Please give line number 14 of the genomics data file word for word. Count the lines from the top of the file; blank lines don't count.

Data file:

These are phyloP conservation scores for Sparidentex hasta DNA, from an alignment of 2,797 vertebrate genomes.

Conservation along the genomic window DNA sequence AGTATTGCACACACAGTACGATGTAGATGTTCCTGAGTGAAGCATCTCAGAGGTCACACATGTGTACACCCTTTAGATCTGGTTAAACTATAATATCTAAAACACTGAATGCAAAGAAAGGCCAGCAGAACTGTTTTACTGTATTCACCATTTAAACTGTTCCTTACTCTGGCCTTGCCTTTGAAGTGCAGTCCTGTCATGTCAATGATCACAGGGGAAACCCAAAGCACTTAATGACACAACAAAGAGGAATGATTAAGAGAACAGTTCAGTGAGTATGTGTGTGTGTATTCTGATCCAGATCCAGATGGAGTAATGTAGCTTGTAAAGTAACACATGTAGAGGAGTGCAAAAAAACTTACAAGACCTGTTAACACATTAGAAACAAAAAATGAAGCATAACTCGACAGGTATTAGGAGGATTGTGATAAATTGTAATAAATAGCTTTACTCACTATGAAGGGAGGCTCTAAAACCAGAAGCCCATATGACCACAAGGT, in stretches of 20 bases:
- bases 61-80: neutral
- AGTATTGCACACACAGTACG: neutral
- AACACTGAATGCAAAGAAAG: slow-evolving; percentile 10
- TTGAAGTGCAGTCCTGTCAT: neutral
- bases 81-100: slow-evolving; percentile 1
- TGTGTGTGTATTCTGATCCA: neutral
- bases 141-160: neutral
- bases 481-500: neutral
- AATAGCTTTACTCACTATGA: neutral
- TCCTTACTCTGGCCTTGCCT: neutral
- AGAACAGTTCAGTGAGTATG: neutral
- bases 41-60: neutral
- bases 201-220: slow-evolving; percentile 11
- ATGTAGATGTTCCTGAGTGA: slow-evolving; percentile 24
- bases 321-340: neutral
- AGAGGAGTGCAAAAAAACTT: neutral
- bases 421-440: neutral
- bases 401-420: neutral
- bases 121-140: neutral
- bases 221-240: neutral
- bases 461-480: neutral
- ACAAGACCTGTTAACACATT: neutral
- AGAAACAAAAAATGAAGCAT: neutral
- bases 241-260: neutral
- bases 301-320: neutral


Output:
- bases 41-60: neutral